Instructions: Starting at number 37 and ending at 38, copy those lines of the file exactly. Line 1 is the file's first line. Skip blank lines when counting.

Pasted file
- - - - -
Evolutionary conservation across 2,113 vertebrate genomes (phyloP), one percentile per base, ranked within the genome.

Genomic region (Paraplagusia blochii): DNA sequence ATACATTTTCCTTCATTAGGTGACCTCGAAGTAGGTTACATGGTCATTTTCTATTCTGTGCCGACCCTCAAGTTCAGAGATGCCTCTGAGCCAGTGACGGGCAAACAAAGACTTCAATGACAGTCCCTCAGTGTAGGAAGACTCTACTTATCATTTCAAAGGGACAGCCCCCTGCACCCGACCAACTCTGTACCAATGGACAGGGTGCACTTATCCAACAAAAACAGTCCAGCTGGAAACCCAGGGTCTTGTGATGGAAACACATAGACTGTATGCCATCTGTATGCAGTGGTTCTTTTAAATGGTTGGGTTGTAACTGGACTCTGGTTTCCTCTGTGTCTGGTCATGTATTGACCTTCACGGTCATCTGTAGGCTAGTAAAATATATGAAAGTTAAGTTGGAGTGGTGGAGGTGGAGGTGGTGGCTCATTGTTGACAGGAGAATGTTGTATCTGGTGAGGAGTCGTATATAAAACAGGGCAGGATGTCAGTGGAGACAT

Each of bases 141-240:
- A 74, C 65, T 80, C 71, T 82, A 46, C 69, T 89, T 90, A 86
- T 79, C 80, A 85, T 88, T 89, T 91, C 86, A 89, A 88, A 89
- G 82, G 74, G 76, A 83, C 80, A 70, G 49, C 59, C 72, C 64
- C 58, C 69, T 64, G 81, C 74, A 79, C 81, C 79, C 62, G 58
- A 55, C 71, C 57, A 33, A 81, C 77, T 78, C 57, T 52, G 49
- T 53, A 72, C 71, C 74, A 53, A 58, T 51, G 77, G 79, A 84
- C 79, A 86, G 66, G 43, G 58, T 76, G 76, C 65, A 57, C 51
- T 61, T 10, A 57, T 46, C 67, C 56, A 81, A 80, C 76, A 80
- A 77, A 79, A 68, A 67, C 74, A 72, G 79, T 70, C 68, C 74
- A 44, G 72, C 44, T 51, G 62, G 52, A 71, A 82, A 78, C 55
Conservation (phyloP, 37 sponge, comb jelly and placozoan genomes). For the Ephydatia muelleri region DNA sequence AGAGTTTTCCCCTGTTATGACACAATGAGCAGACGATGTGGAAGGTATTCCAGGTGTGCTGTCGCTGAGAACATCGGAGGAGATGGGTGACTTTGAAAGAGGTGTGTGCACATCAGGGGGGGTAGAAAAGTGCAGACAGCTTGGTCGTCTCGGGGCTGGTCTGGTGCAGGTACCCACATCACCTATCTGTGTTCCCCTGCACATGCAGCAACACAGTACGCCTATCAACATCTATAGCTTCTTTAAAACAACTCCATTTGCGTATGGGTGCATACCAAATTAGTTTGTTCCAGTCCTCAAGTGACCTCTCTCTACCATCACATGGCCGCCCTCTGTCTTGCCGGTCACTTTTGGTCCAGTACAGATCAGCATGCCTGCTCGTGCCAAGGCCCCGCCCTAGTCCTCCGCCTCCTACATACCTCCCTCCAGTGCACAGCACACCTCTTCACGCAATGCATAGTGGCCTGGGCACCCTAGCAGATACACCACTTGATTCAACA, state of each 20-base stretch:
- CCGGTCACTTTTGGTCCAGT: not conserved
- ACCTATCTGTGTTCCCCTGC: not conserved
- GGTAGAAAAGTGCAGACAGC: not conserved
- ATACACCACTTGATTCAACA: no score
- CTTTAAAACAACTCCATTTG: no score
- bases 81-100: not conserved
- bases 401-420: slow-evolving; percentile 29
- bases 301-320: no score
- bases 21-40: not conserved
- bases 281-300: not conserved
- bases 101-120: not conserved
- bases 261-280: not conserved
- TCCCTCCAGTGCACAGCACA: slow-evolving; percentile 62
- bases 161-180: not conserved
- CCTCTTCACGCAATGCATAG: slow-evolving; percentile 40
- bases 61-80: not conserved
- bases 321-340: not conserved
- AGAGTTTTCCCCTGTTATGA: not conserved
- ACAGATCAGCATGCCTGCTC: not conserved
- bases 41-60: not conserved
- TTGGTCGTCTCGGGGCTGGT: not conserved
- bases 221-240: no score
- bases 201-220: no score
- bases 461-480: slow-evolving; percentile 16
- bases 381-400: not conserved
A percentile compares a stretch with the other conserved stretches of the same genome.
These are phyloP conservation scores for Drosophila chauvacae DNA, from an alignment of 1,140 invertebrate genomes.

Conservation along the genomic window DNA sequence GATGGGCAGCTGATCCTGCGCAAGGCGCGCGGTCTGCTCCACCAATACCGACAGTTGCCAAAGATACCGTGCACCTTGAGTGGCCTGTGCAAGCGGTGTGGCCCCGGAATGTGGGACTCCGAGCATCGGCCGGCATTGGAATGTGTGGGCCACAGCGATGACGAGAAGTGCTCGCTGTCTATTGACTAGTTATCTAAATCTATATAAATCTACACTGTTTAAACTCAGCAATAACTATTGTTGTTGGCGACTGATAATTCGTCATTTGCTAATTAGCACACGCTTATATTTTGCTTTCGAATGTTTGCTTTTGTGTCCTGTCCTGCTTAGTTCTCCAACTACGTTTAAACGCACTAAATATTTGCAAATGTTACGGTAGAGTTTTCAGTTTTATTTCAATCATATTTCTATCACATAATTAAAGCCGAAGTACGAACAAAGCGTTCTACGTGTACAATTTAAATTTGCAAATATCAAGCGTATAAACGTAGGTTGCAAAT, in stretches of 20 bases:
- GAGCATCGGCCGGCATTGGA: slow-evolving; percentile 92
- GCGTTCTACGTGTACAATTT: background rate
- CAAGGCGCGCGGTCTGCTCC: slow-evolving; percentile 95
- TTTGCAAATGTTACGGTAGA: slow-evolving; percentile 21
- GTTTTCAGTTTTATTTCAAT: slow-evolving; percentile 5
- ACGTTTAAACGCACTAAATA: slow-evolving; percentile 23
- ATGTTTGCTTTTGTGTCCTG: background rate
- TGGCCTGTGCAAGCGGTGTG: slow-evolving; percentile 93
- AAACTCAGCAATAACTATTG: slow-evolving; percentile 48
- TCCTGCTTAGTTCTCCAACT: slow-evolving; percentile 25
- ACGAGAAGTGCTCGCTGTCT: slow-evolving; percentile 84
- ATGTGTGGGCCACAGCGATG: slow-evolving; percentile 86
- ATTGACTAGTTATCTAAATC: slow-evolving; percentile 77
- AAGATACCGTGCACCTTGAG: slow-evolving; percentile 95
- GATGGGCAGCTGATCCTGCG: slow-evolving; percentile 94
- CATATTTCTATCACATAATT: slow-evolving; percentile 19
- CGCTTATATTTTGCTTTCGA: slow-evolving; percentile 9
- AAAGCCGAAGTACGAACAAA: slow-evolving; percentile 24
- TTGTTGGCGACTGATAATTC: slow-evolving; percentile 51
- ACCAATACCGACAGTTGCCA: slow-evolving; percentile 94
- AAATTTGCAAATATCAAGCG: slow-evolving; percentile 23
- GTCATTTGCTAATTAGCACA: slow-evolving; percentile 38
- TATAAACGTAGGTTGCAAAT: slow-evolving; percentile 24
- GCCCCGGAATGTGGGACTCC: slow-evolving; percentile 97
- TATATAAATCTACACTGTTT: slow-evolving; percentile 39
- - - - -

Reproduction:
- bases 201-220: no score
- bases 461-480: slow-evolving; percentile 16